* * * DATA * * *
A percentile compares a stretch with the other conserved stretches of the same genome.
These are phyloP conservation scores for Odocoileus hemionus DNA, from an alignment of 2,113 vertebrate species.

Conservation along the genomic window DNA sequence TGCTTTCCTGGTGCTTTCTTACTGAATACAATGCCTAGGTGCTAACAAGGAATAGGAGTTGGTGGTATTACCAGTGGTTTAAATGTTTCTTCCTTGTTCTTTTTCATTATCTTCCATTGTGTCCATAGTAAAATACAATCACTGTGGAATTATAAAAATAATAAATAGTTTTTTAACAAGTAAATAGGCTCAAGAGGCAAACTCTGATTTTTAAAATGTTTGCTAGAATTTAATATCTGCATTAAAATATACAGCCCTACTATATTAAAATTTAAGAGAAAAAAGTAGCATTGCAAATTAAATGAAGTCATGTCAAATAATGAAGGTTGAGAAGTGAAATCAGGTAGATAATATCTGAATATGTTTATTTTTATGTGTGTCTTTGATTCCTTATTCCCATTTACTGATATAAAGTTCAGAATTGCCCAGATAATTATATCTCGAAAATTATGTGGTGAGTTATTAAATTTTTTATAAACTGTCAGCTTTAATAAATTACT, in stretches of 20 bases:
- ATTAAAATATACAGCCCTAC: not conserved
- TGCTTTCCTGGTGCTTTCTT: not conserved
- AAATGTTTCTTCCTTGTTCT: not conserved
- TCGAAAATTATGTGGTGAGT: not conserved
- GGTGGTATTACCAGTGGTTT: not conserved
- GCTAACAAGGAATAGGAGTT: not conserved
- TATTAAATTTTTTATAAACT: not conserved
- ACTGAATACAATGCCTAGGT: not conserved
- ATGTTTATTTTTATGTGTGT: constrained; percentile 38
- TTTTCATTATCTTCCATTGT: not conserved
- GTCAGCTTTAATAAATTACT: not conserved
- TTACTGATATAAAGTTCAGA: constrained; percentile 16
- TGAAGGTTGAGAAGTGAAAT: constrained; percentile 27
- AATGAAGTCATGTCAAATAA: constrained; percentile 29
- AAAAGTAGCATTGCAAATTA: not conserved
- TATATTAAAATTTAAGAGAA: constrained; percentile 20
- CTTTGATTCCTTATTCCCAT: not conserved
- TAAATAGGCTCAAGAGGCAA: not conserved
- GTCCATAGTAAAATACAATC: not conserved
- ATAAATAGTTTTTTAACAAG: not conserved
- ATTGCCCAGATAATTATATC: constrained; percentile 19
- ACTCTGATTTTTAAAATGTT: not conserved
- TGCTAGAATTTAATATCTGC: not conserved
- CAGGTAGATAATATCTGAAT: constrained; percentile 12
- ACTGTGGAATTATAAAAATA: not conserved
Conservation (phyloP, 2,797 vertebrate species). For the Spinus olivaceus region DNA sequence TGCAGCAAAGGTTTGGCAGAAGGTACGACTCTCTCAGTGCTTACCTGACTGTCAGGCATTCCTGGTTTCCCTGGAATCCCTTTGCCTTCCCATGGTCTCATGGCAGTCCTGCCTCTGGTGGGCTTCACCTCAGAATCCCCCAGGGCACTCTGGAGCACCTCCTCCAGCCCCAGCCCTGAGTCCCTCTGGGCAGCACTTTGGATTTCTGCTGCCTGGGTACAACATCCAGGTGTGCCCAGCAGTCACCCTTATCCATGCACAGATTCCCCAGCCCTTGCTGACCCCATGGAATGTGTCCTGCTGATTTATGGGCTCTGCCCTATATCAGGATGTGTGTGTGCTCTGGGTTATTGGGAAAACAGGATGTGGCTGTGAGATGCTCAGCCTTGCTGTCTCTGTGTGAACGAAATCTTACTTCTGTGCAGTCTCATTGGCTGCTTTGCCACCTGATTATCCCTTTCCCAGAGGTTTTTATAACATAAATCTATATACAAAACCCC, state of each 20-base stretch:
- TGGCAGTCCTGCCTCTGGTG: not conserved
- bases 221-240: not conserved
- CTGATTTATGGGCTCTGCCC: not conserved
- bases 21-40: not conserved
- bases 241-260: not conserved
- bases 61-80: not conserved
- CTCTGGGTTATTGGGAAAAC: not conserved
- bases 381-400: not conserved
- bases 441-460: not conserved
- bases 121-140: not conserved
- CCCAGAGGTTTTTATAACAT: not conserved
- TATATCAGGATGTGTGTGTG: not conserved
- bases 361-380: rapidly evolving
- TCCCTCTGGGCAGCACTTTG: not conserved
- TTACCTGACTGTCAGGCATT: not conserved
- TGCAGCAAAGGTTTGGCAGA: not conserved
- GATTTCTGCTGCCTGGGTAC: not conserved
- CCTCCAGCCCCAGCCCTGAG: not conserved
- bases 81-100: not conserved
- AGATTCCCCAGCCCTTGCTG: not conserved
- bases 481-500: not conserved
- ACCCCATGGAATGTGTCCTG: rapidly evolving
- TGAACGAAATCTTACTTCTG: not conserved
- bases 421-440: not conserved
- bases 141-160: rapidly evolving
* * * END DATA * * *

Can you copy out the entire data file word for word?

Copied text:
A percentile compares a stretch with the other conserved stretches of the same genome.
These are phyloP conservation scores for Odocoileus hemionus DNA, from an alignment of 2,113 vertebrate species.

Conservation along the genomic window DNA sequence TGCTTTCCTGGTGCTTTCTTACTGAATACAATGCCTAGGTGCTAACAAGGAATAGGAGTTGGTGGTATTACCAGTGGTTTAAATGTTTCTTCCTTGTTCTTTTTCATTATCTTCCATTGTGTCCATAGTAAAATACAATCACTGTGGAATTATAAAAATAATAAATAGTTTTTTAACAAGTAAATAGGCTCAAGAGGCAAACTCTGATTTTTAAAATGTTTGCTAGAATTTAATATCTGCATTAAAATATACAGCCCTACTATATTAAAATTTAAGAGAAAAAAGTAGCATTGCAAATTAAATGAAGTCATGTCAAATAATGAAGGTTGAGAAGTGAAATCAGGTAGATAATATCTGAATATGTTTATTTTTATGTGTGTCTTTGATTCCTTATTCCCATTTACTGATATAAAGTTCAGAATTGCCCAGATAATTATATCTCGAAAATTATGTGGTGAGTTATTAAATTTTTTATAAACTGTCAGCTTTAATAAATTACT, in stretches of 20 bases:
- ATTAAAATATACAGCCCTAC: not conserved
- TGCTTTCCTGGTGCTTTCTT: not conserved
- AAATGTTTCTTCCTTGTTCT: not conserved
- TCGAAAATTATGTGGTGAGT: not conserved
- GGTGGTATTACCAGTGGTTT: not conserved
- GCTAACAAGGAATAGGAGTT: not conserved
- TATTAAATTTTTTATAAACT: not conserved
- ACTGAATACAATGCCTAGGT: not conserved
- ATGTTTATTTTTATGTGTGT: constrained; percentile 38
- TTTTCATTATCTTCCATTGT: not conserved
- GTCAGCTTTAATAAATTACT: not conserved
- TTACTGATATAAAGTTCAGA: constrained; percentile 16
- TGAAGGTTGAGAAGTGAAAT: constrained; percentile 27
- AATGAAGTCATGTCAAATAA: constrained; percentile 29
- AAAAGTAGCATTGCAAATTA: not conserved
- TATATTAAAATTTAAGAGAA: constrained; percentile 20
- CTTTGATTCCTTATTCCCAT: not conserved
- TAAATAGGCTCAAGAGGCAA: not conserved
- GTCCATAGTAAAATACAATC: not conserved
- ATAAATAGTTTTTTAACAAG: not conserved
- ATTGCCCAGATAATTATATC: constrained; percentile 19
- ACTCTGATTTTTAAAATGTT: not conserved
- TGCTAGAATTTAATATCTGC: not conserved
- CAGGTAGATAATATCTGAAT: constrained; percentile 12
- ACTGTGGAATTATAAAAATA: not conserved
Conservation (phyloP, 2,797 vertebrate species). For the Spinus olivaceus region DNA sequence TGCAGCAAAGGTTTGGCAGAAGGTACGACTCTCTCAGTGCTTACCTGACTGTCAGGCATTCCTGGTTTCCCTGGAATCCCTTTGCCTTCCCATGGTCTCATGGCAGTCCTGCCTCTGGTGGGCTTCACCTCAGAATCCCCCAGGGCACTCTGGAGCACCTCCTCCAGCCCCAGCCCTGAGTCCCTCTGGGCAGCACTTTGGATTTCTGCTGCCTGGGTACAACATCCAGGTGTGCCCAGCAGTCACCCTTATCCATGCACAGATTCCCCAGCCCTTGCTGACCCCATGGAATGTGTCCTGCTGATTTATGGGCTCTGCCCTATATCAGGATGTGTGTGTGCTCTGGGTTATTGGGAAAACAGGATGTGGCTGTGAGATGCTCAGCCTTGCTGTCTCTGTGTGAACGAAATCTTACTTCTGTGCAGTCTCATTGGCTGCTTTGCCACCTGATTATCCCTTTCCCAGAGGTTTTTATAACATAAATCTATATACAAAACCCC, state of each 20-base stretch:
- TGGCAGTCCTGCCTCTGGTG: not conserved
- bases 221-240: not conserved
- CTGATTTATGGGCTCTGCCC: not conserved
- bases 21-40: not conserved
- bases 241-260: not conserved
- bases 61-80: not conserved
- CTCTGGGTTATTGGGAAAAC: not conserved
- bases 381-400: not conserved
- bases 441-460: not conserved
- bases 121-140: not conserved
- CCCAGAGGTTTTTATAACAT: not conserved
- TATATCAGGATGTGTGTGTG: not conserved
- bases 361-380: rapidly evolving
- TCCCTCTGGGCAGCACTTTG: not conserved
- TTACCTGACTGTCAGGCATT: not conserved
- TGCAGCAAAGGTTTGGCAGA: not conserved
- GATTTCTGCTGCCTGGGTAC: not conserved
- CCTCCAGCCCCAGCCCTGAG: not conserved
- bases 81-100: not conserved
- AGATTCCCCAGCCCTTGCTG: not conserved
- bases 481-500: not conserved
- ACCCCATGGAATGTGTCCTG: rapidly evolving
- TGAACGAAATCTTACTTCTG: not conserved
- bases 421-440: not conserved
- bases 141-160: rapidly evolving